France Fines Microsoft $64m for Imposing Ad Cookies to its Bing Users


France’s digital privacy regulator, the Commission nationale de l’informatique et des libertés (CNIL), announced on December 22, 2022 it had fined US tech giant Microsoft €60m ($64m), its largest this year, over advertising cookies.

The CNIL found that Microsoft’s search engine, Bing, had not set up a system allowing users to refuse cookies as simply as accepting them – a requirement under the EU’s general data protection regulation (GDPR).

The regulator also said that, after investigation, it found that “when users visited [Bing], cookies were deposited on their terminal without their consent, while these cookies were used, among others, for advertising purposes.” Bing offered a button for the user to immediately accept all cookies, but two clicks were need to refuse them, it said.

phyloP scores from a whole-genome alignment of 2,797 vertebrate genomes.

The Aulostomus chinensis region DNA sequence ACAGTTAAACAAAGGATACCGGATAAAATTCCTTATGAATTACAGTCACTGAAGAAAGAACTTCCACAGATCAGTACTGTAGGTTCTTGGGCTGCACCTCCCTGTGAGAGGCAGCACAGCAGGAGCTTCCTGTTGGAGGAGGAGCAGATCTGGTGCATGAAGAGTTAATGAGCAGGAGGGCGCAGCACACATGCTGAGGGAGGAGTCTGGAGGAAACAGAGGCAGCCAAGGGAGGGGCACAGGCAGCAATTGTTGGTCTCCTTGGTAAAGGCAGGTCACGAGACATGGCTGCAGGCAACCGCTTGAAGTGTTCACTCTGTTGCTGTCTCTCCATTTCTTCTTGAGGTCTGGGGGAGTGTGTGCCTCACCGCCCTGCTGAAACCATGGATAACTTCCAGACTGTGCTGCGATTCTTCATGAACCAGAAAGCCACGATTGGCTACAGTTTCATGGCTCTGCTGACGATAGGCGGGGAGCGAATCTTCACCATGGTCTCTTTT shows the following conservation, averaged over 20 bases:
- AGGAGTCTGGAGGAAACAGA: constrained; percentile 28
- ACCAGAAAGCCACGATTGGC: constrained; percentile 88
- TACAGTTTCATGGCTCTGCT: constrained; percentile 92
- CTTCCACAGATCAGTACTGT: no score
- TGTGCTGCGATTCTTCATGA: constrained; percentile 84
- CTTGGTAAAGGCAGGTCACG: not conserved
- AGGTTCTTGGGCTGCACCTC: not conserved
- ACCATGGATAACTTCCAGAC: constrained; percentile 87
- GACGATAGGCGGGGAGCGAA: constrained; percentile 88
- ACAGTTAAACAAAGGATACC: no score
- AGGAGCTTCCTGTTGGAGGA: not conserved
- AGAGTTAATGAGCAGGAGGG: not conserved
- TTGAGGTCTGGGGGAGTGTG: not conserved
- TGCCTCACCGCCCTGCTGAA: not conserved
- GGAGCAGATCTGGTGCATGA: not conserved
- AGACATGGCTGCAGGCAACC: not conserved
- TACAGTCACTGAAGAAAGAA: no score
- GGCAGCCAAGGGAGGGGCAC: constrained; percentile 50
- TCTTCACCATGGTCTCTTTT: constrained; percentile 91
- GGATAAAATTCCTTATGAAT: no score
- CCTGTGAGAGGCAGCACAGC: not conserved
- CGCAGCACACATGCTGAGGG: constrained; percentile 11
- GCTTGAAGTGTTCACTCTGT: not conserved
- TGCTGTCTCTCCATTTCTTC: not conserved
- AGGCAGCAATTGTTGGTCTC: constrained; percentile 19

The fine was justified partly because of the money the company made from advertising profits indirectly generated from the data collected via cookies, the CNIL added.

The company has been given three months to rectify the issue, with a potential further penalty of €60,000 ($64,000) per day overdue.

The fine was issued to Microsoft Ireland, where the company has its European base.

In a statement, Microsoft said that it had “introduced key changes to our cookie practices even before this investigation started.”

“We continue to respectfully be concerned with the CNIL’s position on advertising fraud,” it said, adding that it believes the French watchdog’s “position will harm French individuals and businesses.”

Google and Facebook were sanctioned by the CNIL in 2021 with fines of €150m and €60m respectively ($159m and $64m) for similar breaches of the GDPR.

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